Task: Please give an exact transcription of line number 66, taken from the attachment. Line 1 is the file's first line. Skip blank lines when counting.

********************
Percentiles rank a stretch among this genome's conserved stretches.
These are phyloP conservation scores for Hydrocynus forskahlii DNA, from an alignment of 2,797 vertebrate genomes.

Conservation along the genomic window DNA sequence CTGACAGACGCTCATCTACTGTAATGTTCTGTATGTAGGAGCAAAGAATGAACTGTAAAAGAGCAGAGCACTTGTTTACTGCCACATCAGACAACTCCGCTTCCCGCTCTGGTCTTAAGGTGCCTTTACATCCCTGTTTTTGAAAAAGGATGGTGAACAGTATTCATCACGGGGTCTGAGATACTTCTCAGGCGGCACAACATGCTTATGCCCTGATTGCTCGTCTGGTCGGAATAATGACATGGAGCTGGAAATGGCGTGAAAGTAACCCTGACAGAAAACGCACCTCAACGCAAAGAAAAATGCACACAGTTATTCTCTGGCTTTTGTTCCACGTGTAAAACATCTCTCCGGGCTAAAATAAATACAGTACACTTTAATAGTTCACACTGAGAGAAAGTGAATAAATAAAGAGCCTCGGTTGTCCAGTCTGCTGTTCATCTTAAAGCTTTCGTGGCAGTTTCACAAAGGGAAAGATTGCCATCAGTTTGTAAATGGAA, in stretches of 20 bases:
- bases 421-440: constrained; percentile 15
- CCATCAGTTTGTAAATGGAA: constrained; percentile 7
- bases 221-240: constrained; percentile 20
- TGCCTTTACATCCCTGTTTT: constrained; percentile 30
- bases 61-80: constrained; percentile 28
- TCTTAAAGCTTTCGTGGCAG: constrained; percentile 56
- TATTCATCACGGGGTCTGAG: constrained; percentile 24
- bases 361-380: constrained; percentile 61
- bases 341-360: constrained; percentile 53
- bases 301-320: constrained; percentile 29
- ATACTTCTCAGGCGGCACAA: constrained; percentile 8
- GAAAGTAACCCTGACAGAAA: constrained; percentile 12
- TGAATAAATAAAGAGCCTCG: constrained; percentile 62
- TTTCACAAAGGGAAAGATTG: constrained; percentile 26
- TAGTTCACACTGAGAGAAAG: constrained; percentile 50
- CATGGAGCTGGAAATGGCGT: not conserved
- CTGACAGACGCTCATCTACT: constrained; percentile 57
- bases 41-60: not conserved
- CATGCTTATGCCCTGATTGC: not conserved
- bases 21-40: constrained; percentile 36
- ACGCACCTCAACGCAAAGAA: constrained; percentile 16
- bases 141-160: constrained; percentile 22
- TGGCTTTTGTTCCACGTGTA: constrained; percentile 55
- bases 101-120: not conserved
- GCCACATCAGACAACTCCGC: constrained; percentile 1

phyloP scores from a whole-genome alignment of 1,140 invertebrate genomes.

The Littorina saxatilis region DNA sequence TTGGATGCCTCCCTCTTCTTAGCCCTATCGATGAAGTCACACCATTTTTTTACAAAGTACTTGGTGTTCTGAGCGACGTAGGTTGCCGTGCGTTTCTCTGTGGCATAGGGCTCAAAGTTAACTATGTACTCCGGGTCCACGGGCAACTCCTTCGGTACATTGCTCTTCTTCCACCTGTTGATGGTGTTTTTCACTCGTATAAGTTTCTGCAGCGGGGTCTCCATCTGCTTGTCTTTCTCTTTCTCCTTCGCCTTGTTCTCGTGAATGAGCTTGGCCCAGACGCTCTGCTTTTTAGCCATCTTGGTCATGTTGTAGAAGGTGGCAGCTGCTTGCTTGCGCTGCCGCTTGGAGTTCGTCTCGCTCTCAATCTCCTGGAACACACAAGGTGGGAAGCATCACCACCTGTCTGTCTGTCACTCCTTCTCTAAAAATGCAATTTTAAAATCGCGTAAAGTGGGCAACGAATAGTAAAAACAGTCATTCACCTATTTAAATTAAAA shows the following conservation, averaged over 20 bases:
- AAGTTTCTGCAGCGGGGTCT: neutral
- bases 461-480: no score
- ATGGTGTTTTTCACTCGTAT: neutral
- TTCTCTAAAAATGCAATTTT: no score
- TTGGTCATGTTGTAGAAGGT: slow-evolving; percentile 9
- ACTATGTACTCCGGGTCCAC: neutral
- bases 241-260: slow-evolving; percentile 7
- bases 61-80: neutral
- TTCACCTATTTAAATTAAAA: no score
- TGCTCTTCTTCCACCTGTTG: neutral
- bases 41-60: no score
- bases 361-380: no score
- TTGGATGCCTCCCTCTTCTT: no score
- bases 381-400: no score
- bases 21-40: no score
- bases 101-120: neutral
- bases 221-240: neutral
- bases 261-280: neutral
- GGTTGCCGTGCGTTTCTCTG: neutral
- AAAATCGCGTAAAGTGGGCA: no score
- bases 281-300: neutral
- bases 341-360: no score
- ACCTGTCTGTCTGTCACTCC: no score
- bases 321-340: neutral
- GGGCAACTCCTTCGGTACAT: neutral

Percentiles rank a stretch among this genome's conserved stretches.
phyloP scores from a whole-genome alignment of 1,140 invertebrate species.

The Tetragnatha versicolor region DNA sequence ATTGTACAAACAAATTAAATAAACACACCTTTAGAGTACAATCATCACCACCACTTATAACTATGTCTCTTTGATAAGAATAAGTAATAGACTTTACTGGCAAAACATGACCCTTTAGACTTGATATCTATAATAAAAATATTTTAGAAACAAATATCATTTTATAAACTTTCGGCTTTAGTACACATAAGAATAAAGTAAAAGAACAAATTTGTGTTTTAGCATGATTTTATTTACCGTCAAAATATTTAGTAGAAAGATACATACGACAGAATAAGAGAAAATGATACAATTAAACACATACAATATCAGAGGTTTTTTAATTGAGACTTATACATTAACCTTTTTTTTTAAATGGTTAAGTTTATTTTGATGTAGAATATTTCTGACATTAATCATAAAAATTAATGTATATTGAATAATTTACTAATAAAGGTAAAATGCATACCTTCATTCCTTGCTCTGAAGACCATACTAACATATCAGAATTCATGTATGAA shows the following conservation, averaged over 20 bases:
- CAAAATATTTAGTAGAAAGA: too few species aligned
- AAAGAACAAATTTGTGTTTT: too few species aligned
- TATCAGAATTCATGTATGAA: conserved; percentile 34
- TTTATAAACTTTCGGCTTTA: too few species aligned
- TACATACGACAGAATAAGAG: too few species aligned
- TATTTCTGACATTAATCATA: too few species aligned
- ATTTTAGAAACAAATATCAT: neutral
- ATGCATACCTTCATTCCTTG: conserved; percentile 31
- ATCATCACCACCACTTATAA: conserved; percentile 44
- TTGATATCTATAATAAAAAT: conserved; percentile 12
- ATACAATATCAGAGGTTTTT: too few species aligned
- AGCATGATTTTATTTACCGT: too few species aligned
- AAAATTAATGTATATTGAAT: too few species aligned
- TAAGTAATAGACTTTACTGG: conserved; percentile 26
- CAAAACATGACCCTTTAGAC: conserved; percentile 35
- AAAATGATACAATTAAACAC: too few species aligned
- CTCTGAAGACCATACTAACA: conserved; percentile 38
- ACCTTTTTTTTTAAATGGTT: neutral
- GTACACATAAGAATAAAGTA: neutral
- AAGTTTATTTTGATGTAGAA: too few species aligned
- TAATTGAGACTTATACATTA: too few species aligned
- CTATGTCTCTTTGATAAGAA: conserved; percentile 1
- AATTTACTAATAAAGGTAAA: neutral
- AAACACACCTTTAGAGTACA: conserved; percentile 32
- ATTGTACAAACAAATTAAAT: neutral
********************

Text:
- ATGCATACCTTCATTCCTTG: conserved; percentile 31